Despite the popularity of aromatherapy, data on efficiency is scanty, and potential mechanisms are controversial. This randomized controlled study investigated the psychological, autonomic, endocrine, and immune effects of one exposed to a calming odor (lavender), one stimulant odor (lemon), and no-odor regulation (water).

Before and after a stressor (cold pressor), 56 healthy men and women were exposed to each of the odors throughout three separate visits. To assess the effects of expectations, participants were randomized and were given no information on the aromas they would smell. Self-reporting and unobtrusive mood tests offered clear evidence that lemon oil consistently improves positive mood compared with water and lavender. In addition, norepinephrine levels following the cold pressor remained elevated compared with water or lavender when subjects smelled lemon. Following inhalation of vapor, DTH responses to candida were larger than lemon or lavender. Odors have not consistently altered the development of IL-6 and IL-10, salivary cortisol, heart rate or blood pressure, skin barrier repair after tape stripping, or cold presser pain scores.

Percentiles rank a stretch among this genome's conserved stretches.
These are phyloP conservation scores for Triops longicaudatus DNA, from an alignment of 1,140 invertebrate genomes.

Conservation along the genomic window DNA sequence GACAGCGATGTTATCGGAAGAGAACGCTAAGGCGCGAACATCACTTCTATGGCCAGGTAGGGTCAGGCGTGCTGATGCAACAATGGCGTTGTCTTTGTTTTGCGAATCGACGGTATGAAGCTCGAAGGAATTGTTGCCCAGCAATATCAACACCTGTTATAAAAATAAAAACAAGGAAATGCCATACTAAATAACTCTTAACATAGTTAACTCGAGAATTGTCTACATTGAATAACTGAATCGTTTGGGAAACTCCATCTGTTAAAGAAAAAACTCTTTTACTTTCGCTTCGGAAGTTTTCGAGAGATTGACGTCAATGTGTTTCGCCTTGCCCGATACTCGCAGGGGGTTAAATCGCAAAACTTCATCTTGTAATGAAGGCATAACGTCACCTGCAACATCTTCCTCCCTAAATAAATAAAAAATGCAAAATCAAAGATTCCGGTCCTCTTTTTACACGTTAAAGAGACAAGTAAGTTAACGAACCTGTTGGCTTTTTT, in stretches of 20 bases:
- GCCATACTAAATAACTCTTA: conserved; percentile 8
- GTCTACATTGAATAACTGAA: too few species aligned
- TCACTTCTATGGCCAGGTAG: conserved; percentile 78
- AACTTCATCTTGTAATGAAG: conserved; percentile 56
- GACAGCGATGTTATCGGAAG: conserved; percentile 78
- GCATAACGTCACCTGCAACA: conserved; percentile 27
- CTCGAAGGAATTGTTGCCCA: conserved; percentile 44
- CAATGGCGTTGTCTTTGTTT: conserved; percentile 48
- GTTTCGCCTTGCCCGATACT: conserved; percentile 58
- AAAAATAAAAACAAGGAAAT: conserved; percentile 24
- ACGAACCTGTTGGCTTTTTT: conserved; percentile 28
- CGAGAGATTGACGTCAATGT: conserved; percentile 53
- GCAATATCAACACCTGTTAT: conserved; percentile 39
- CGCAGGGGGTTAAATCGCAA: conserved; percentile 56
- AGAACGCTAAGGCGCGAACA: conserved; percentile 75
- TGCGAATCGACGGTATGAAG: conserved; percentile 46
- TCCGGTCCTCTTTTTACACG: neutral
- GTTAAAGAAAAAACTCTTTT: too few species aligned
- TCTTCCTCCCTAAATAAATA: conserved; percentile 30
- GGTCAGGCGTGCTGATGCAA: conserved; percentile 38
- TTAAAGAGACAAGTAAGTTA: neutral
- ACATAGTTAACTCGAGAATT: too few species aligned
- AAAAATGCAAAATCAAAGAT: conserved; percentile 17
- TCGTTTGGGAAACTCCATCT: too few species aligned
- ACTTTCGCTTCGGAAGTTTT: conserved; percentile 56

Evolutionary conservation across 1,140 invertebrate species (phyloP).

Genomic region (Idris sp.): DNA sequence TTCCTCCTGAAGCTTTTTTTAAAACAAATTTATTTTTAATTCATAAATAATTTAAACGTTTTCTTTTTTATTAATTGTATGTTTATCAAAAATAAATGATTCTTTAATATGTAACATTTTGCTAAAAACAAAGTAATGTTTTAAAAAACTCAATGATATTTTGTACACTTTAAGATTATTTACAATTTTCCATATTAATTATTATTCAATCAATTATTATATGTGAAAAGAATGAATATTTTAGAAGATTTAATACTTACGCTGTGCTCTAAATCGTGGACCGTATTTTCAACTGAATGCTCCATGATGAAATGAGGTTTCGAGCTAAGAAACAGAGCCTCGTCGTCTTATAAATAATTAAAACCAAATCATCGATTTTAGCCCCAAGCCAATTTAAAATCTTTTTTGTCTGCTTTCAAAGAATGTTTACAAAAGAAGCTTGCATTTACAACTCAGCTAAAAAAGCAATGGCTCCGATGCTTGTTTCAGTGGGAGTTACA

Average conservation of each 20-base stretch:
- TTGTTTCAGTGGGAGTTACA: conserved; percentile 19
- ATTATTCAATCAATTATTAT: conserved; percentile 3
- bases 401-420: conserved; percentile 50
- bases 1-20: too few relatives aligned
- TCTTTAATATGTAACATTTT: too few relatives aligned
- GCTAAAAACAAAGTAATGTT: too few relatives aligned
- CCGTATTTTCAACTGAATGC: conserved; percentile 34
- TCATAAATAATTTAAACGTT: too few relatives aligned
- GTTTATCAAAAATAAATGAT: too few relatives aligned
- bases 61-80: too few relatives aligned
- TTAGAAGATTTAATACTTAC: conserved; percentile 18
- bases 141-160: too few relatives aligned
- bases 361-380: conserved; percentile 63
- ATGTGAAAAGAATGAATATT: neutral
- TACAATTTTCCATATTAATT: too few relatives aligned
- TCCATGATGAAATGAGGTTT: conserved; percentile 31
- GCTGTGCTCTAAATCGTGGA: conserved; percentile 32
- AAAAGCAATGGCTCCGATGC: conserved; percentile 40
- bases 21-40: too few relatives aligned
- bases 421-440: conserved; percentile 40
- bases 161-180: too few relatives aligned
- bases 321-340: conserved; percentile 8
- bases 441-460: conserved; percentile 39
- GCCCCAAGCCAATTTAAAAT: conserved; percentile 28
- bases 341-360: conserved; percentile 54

The full research is available at US National Library of Medicine, National Institutes of Health, or here

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